It was a clear night with the stars and a half-full moon shining overhead. Heather's purse rested on the floorboard with Fidelia's Glock inside. She felt the comforting weight of the pistol against her leg. Robby MacKay was in the backseat with his claymore and Jean-Luc's lighter weight foil. Jean-Luc had insisted on picking up the Scotsman on the way.
Robby had objected to her accompanying them, but Jean-Luc had defended her decision. That was a good sign. He wasn't such a control freak after all. He could honor her decisions even when he disagreed with her.
There was still a lot she didn't know about Jean-Luc, but she really liked everything she'd learned so far. She slanted a look at him as he drove. He had a lean face, beautifully accented with a strong jaw and high cheekbones. Last night he'd been clean shaven and all neat and tidy in his elegant tuxedo like a sexy James Bond. Tonight he looked even sexier. Black stubble shaded his jaw, and black curls tumbled carelessly over his head as if he'd been in too much of a hurry to shave or comb his hair. His black slacks and T-shirt looked worn and comfortable, and his long black coat lent him an air of danger.
No wonder Billy had regarded him with suspicion. Jean-Luc looked mysterious. And wild. He was strong enough to pull the shovel from the ground with one hand. He was imaginative and creative with the clothes he designed for women, and yet he hunted down assassins like Louie. She'd never met such an intriguing, complex man. He definitely harbored secrets. But good Lord, what a sexy man he was.
Did he really hope she'd seduce him? From the way he talked and looked at her, Heather suspected he was the one doing the seducing. Her mind raced, imagining all sorts of possible scenarios. If she jumped him, he wouldn't stop her. She was certain of that from the way he looked at her.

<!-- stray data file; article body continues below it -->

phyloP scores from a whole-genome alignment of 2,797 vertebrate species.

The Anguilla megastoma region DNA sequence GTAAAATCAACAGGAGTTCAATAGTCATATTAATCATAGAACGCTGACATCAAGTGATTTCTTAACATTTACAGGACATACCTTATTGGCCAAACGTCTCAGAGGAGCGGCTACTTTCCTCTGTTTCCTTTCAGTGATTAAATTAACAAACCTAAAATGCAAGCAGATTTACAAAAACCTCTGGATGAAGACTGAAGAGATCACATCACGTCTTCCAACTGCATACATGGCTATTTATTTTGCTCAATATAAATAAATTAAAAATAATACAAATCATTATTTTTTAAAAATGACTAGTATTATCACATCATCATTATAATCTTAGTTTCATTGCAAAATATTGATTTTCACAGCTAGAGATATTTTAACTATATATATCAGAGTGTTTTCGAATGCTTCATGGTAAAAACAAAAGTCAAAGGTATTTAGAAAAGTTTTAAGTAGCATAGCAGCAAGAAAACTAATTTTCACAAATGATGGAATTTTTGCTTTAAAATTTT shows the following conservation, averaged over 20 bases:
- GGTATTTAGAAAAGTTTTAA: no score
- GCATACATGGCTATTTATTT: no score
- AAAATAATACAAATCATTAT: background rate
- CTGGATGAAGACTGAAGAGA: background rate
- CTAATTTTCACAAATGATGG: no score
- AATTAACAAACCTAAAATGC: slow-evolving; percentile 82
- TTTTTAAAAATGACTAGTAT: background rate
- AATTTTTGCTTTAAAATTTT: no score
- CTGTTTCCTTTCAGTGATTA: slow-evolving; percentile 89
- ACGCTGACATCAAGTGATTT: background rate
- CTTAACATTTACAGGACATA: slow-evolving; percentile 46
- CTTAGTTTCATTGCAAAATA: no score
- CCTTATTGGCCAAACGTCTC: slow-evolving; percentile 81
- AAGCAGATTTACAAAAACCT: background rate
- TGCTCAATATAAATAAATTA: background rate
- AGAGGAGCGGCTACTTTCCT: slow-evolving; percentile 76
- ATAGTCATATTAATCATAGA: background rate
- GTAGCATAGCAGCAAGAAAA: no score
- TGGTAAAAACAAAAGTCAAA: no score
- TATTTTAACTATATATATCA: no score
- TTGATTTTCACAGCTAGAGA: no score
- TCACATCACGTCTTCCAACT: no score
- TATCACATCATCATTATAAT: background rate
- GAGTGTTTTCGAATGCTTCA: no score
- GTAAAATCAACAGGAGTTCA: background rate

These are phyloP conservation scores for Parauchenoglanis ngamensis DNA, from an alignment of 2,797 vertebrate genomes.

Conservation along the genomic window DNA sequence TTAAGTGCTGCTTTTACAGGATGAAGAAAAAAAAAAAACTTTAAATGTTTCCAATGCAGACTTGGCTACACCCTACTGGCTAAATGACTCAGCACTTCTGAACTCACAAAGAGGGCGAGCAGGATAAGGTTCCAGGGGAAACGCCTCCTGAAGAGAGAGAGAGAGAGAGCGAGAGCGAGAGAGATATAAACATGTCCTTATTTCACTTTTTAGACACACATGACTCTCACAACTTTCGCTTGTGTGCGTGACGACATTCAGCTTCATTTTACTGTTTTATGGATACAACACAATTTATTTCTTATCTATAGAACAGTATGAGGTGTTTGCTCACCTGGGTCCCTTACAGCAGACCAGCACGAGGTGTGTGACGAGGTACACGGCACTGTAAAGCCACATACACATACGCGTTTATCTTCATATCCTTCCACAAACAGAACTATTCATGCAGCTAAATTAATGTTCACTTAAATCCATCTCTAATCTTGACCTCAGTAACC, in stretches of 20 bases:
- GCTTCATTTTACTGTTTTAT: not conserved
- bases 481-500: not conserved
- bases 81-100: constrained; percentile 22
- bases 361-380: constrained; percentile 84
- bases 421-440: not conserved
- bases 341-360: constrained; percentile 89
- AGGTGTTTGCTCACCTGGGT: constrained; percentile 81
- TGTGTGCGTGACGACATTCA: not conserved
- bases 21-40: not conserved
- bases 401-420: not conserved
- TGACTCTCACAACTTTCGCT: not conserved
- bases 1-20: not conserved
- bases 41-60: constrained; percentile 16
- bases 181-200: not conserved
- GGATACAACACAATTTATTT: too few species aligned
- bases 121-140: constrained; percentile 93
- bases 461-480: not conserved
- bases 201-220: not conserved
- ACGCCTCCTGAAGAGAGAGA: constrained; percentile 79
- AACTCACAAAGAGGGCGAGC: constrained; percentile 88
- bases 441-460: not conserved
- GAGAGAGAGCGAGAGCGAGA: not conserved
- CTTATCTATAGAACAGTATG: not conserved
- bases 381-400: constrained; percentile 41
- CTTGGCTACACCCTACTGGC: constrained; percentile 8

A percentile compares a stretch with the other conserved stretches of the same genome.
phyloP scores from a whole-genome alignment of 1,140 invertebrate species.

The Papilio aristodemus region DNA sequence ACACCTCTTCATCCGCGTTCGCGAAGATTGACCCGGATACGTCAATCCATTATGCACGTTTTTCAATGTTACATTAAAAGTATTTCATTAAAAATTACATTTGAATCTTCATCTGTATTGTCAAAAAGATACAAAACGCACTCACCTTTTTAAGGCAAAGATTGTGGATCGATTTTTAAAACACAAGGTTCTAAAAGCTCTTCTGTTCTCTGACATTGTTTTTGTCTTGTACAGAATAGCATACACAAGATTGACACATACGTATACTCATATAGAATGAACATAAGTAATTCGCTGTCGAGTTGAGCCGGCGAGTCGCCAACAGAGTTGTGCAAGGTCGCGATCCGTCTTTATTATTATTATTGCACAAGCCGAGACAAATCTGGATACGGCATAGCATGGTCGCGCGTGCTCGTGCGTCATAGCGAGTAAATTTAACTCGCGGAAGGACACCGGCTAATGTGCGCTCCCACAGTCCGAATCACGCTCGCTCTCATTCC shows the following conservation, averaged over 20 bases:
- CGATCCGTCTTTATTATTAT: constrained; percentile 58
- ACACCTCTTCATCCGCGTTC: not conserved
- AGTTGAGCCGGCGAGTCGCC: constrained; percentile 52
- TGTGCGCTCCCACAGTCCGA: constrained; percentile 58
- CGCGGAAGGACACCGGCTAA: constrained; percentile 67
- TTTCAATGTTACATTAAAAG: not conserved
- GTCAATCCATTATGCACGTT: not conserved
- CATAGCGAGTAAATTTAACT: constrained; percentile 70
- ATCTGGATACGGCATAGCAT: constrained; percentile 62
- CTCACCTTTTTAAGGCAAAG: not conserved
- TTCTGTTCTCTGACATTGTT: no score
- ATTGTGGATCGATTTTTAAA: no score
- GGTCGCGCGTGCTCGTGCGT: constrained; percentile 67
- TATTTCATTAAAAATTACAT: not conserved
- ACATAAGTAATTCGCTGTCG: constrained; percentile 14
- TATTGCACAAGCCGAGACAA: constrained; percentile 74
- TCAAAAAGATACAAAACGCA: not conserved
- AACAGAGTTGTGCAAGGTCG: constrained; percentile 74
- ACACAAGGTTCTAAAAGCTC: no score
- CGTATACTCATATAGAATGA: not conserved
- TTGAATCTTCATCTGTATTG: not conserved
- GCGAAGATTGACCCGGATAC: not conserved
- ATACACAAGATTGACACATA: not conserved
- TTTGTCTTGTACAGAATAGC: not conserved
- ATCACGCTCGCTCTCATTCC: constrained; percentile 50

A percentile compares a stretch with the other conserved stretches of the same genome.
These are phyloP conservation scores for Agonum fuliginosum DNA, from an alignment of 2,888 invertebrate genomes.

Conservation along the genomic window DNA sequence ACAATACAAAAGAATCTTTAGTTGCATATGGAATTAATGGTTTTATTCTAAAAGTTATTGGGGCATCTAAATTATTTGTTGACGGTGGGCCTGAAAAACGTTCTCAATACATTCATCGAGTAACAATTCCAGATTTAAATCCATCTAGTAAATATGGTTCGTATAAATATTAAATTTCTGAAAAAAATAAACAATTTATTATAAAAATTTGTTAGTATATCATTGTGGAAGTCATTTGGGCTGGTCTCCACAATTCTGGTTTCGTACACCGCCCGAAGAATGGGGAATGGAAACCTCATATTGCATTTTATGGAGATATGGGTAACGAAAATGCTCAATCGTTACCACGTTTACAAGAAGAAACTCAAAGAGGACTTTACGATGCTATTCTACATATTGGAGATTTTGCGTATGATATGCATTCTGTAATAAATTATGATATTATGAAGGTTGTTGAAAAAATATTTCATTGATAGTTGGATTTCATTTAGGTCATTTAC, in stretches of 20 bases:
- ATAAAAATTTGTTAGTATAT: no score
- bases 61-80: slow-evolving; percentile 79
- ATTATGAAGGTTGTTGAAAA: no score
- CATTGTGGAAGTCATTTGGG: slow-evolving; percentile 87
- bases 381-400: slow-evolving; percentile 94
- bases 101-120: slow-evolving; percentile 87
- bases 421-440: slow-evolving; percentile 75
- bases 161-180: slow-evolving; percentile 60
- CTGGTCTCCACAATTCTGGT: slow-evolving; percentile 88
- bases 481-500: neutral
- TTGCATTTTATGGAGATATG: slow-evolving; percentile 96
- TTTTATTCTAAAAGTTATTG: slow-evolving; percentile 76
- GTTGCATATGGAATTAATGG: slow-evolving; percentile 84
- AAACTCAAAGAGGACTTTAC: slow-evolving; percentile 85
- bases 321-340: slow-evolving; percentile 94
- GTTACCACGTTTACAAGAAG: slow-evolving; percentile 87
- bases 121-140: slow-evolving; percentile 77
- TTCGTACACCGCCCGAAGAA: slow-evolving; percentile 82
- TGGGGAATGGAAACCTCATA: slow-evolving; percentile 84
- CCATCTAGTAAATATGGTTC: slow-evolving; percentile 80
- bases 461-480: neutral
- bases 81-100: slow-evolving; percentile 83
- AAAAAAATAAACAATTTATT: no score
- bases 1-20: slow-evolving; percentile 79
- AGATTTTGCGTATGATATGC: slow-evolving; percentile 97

His gaze would focus on her face with a hot intensity that curled her toes, then it roamed down her body, lingering here and there. Just thinking about it made her tingle all over. She was so aware of him. The air between them seemed to hum with some kind of magnetic current that sought to pull them together.
"Are you all right?" He glanced at her.
"Yes." She looked away. He must have felt her gaze. He was aware of her, too. "There's the entrance." She pointed at a dimly lit sign on the right.
Jean-Luc slowed and turned onto the narrow road.
"'Tis verra isolated here," Robby observed. "A good hiding place."
"The campers are down there." Heather gestured at a dirt road that veered off to the left.
"Campers?" Jean-Luc glanced back at Robby with a worried look.
"Bugger," Robby muttered.
A chill crept over Heather's bare arms. "You think the campers could be in danger?"
"If Lui has been here, yes." Jean-Luc eased down the road, glancing right and left. "He might need money and...food. Is that the place?" He pointed ahead.
Heather squinted and could barely make out the stone structure ahead. "Yes. You can park over there by the playground."
The slides and swing sets gleamed stark and gray under the overhead lamp. A corona of light circled the lamp, filled with buzzing insects. The swings dangled perfectly still in the warm, humid air.
Heather exited the parked car, then removed the flashlight from her purse and clicked it on. In just a few seconds, she was flanked by Jean-Luc and Robby. Both carried their swords.
She slung her purse over her shoulder. "Ready?"
Jean-Luc rested his fingertips lightly on her elbow. "Stay close to me."
Robby moved ahead to enter the stone shelter first. She climbed the steps with Jean-Luc at her side.
Large, open windows lined all four sides of the shelter to let breezes drift through on hot summer days. Leaves lay scattered across the cool cement floor, and the fluttering of bird wings echoed high in the rafters. A series of wooden picnic tables cut across the middle of the room.
Robby marched around the perimeter, apparently able to see without a flashlight. "There's no cellar door here."